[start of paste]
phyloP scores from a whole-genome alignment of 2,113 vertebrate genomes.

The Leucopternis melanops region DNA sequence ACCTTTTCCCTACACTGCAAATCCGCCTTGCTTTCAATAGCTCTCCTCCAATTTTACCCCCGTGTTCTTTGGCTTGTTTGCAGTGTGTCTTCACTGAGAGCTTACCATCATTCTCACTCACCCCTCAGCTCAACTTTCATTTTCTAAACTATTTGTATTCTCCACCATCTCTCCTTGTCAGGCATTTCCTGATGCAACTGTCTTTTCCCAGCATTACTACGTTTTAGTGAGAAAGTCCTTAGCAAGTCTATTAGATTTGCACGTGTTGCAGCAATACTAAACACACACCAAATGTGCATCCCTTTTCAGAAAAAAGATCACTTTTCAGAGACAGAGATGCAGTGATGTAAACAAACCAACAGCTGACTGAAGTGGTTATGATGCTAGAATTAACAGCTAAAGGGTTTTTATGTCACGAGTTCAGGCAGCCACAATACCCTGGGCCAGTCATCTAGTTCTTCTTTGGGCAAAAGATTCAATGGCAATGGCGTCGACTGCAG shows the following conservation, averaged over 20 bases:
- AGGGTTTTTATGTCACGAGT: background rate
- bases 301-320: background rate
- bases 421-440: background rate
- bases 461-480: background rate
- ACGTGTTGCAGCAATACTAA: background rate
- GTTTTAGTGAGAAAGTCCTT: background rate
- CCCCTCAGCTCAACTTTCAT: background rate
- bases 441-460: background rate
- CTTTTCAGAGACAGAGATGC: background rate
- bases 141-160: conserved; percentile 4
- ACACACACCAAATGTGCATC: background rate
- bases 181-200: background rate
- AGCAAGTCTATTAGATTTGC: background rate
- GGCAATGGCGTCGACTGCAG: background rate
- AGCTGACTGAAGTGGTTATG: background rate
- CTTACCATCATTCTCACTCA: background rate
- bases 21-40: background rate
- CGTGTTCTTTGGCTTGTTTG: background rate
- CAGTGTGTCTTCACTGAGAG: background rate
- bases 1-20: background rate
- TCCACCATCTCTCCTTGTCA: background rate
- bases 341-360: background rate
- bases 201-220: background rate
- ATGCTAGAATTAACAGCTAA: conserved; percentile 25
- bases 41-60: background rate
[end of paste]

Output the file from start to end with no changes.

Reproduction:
phyloP scores from a whole-genome alignment of 2,113 vertebrate genomes.

The Leucopternis melanops region DNA sequence ACCTTTTCCCTACACTGCAAATCCGCCTTGCTTTCAATAGCTCTCCTCCAATTTTACCCCCGTGTTCTTTGGCTTGTTTGCAGTGTGTCTTCACTGAGAGCTTACCATCATTCTCACTCACCCCTCAGCTCAACTTTCATTTTCTAAACTATTTGTATTCTCCACCATCTCTCCTTGTCAGGCATTTCCTGATGCAACTGTCTTTTCCCAGCATTACTACGTTTTAGTGAGAAAGTCCTTAGCAAGTCTATTAGATTTGCACGTGTTGCAGCAATACTAAACACACACCAAATGTGCATCCCTTTTCAGAAAAAAGATCACTTTTCAGAGACAGAGATGCAGTGATGTAAACAAACCAACAGCTGACTGAAGTGGTTATGATGCTAGAATTAACAGCTAAAGGGTTTTTATGTCACGAGTTCAGGCAGCCACAATACCCTGGGCCAGTCATCTAGTTCTTCTTTGGGCAAAAGATTCAATGGCAATGGCGTCGACTGCAG shows the following conservation, averaged over 20 bases:
- AGGGTTTTTATGTCACGAGT: background rate
- bases 301-320: background rate
- bases 421-440: background rate
- bases 461-480: background rate
- ACGTGTTGCAGCAATACTAA: background rate
- GTTTTAGTGAGAAAGTCCTT: background rate
- CCCCTCAGCTCAACTTTCAT: background rate
- bases 441-460: background rate
- CTTTTCAGAGACAGAGATGC: background rate
- bases 141-160: conserved; percentile 4
- ACACACACCAAATGTGCATC: background rate
- bases 181-200: background rate
- AGCAAGTCTATTAGATTTGC: background rate
- GGCAATGGCGTCGACTGCAG: background rate
- AGCTGACTGAAGTGGTTATG: background rate
- CTTACCATCATTCTCACTCA: background rate
- bases 21-40: background rate
- CGTGTTCTTTGGCTTGTTTG: background rate
- CAGTGTGTCTTCACTGAGAG: background rate
- bases 1-20: background rate
- TCCACCATCTCTCCTTGTCA: background rate
- bases 341-360: background rate
- bases 201-220: background rate
- ATGCTAGAATTAACAGCTAA: conserved; percentile 25
- bases 41-60: background rate